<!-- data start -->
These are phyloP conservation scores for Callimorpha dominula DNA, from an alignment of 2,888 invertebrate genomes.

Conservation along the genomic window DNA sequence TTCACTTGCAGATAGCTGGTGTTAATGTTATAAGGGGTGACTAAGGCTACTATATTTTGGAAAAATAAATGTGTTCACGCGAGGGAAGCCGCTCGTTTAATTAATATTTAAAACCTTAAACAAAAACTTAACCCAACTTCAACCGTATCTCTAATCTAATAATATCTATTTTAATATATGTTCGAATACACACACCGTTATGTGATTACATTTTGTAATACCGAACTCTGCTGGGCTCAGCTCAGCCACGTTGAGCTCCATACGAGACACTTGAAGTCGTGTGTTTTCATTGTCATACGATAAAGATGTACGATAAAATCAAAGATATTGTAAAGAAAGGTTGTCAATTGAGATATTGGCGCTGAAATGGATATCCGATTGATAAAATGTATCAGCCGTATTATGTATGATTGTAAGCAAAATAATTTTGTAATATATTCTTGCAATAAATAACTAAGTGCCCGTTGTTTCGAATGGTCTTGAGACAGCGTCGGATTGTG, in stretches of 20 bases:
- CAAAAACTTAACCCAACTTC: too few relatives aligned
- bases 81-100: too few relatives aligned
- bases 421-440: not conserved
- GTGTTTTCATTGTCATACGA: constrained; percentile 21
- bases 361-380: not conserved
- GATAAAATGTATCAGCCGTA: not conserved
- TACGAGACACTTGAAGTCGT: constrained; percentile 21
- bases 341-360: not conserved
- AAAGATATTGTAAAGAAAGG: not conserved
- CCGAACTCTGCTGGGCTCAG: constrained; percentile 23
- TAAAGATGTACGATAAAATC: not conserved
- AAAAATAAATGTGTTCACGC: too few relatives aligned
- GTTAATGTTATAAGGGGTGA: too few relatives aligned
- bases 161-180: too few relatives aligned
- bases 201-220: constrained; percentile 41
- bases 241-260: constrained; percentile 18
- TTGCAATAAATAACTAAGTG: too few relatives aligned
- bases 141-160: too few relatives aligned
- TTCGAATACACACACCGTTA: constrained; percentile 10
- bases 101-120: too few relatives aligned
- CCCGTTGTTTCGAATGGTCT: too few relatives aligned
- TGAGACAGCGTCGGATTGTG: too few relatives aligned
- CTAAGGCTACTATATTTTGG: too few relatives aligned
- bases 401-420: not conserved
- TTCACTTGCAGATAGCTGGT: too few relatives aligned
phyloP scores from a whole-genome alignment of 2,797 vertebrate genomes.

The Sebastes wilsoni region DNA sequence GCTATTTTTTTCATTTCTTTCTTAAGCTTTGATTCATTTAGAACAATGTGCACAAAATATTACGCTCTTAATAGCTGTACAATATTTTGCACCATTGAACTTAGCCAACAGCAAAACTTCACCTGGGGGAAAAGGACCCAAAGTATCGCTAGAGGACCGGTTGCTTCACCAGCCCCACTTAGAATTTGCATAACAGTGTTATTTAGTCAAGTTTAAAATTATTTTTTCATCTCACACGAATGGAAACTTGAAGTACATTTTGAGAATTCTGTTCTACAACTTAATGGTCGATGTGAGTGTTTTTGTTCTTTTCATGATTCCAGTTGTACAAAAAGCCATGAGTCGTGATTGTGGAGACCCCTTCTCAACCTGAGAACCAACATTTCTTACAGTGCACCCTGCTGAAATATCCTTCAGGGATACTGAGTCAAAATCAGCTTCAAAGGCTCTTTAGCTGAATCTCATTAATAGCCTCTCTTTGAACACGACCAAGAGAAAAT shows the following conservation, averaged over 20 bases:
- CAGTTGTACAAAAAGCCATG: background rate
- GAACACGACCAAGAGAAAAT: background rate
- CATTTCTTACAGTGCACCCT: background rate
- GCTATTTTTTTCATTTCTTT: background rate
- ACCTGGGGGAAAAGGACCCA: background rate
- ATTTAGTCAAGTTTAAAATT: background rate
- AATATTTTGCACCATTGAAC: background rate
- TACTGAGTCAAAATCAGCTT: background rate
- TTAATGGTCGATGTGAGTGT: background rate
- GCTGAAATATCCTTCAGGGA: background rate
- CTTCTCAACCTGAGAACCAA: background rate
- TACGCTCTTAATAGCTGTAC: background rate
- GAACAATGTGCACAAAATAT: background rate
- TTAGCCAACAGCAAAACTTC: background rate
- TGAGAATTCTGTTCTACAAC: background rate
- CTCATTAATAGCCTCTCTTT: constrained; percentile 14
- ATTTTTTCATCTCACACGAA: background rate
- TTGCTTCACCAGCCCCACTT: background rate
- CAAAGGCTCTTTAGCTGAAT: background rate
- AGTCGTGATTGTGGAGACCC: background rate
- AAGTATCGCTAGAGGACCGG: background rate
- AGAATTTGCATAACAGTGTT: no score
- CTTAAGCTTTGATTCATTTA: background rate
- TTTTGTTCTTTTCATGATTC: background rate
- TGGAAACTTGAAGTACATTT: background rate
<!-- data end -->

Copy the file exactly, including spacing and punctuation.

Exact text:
These are phyloP conservation scores for Callimorpha dominula DNA, from an alignment of 2,888 invertebrate genomes.

Conservation along the genomic window DNA sequence TTCACTTGCAGATAGCTGGTGTTAATGTTATAAGGGGTGACTAAGGCTACTATATTTTGGAAAAATAAATGTGTTCACGCGAGGGAAGCCGCTCGTTTAATTAATATTTAAAACCTTAAACAAAAACTTAACCCAACTTCAACCGTATCTCTAATCTAATAATATCTATTTTAATATATGTTCGAATACACACACCGTTATGTGATTACATTTTGTAATACCGAACTCTGCTGGGCTCAGCTCAGCCACGTTGAGCTCCATACGAGACACTTGAAGTCGTGTGTTTTCATTGTCATACGATAAAGATGTACGATAAAATCAAAGATATTGTAAAGAAAGGTTGTCAATTGAGATATTGGCGCTGAAATGGATATCCGATTGATAAAATGTATCAGCCGTATTATGTATGATTGTAAGCAAAATAATTTTGTAATATATTCTTGCAATAAATAACTAAGTGCCCGTTGTTTCGAATGGTCTTGAGACAGCGTCGGATTGTG, in stretches of 20 bases:
- CAAAAACTTAACCCAACTTC: too few relatives aligned
- bases 81-100: too few relatives aligned
- bases 421-440: not conserved
- GTGTTTTCATTGTCATACGA: constrained; percentile 21
- bases 361-380: not conserved
- GATAAAATGTATCAGCCGTA: not conserved
- TACGAGACACTTGAAGTCGT: constrained; percentile 21
- bases 341-360: not conserved
- AAAGATATTGTAAAGAAAGG: not conserved
- CCGAACTCTGCTGGGCTCAG: constrained; percentile 23
- TAAAGATGTACGATAAAATC: not conserved
- AAAAATAAATGTGTTCACGC: too few relatives aligned
- GTTAATGTTATAAGGGGTGA: too few relatives aligned
- bases 161-180: too few relatives aligned
- bases 201-220: constrained; percentile 41
- bases 241-260: constrained; percentile 18
- TTGCAATAAATAACTAAGTG: too few relatives aligned
- bases 141-160: too few relatives aligned
- TTCGAATACACACACCGTTA: constrained; percentile 10
- bases 101-120: too few relatives aligned
- CCCGTTGTTTCGAATGGTCT: too few relatives aligned
- TGAGACAGCGTCGGATTGTG: too few relatives aligned
- CTAAGGCTACTATATTTTGG: too few relatives aligned
- bases 401-420: not conserved
- TTCACTTGCAGATAGCTGGT: too few relatives aligned
phyloP scores from a whole-genome alignment of 2,797 vertebrate genomes.

The Sebastes wilsoni region DNA sequence GCTATTTTTTTCATTTCTTTCTTAAGCTTTGATTCATTTAGAACAATGTGCACAAAATATTACGCTCTTAATAGCTGTACAATATTTTGCACCATTGAACTTAGCCAACAGCAAAACTTCACCTGGGGGAAAAGGACCCAAAGTATCGCTAGAGGACCGGTTGCTTCACCAGCCCCACTTAGAATTTGCATAACAGTGTTATTTAGTCAAGTTTAAAATTATTTTTTCATCTCACACGAATGGAAACTTGAAGTACATTTTGAGAATTCTGTTCTACAACTTAATGGTCGATGTGAGTGTTTTTGTTCTTTTCATGATTCCAGTTGTACAAAAAGCCATGAGTCGTGATTGTGGAGACCCCTTCTCAACCTGAGAACCAACATTTCTTACAGTGCACCCTGCTGAAATATCCTTCAGGGATACTGAGTCAAAATCAGCTTCAAAGGCTCTTTAGCTGAATCTCATTAATAGCCTCTCTTTGAACACGACCAAGAGAAAAT shows the following conservation, averaged over 20 bases:
- CAGTTGTACAAAAAGCCATG: background rate
- GAACACGACCAAGAGAAAAT: background rate
- CATTTCTTACAGTGCACCCT: background rate
- GCTATTTTTTTCATTTCTTT: background rate
- ACCTGGGGGAAAAGGACCCA: background rate
- ATTTAGTCAAGTTTAAAATT: background rate
- AATATTTTGCACCATTGAAC: background rate
- TACTGAGTCAAAATCAGCTT: background rate
- TTAATGGTCGATGTGAGTGT: background rate
- GCTGAAATATCCTTCAGGGA: background rate
- CTTCTCAACCTGAGAACCAA: background rate
- TACGCTCTTAATAGCTGTAC: background rate
- GAACAATGTGCACAAAATAT: background rate
- TTAGCCAACAGCAAAACTTC: background rate
- TGAGAATTCTGTTCTACAAC: background rate
- CTCATTAATAGCCTCTCTTT: constrained; percentile 14
- ATTTTTTCATCTCACACGAA: background rate
- TTGCTTCACCAGCCCCACTT: background rate
- CAAAGGCTCTTTAGCTGAAT: background rate
- AGTCGTGATTGTGGAGACCC: background rate
- AAGTATCGCTAGAGGACCGG: background rate
- AGAATTTGCATAACAGTGTT: no score
- CTTAAGCTTTGATTCATTTA: background rate
- TTTTGTTCTTTTCATGATTC: background rate
- TGGAAACTTGAAGTACATTT: background rate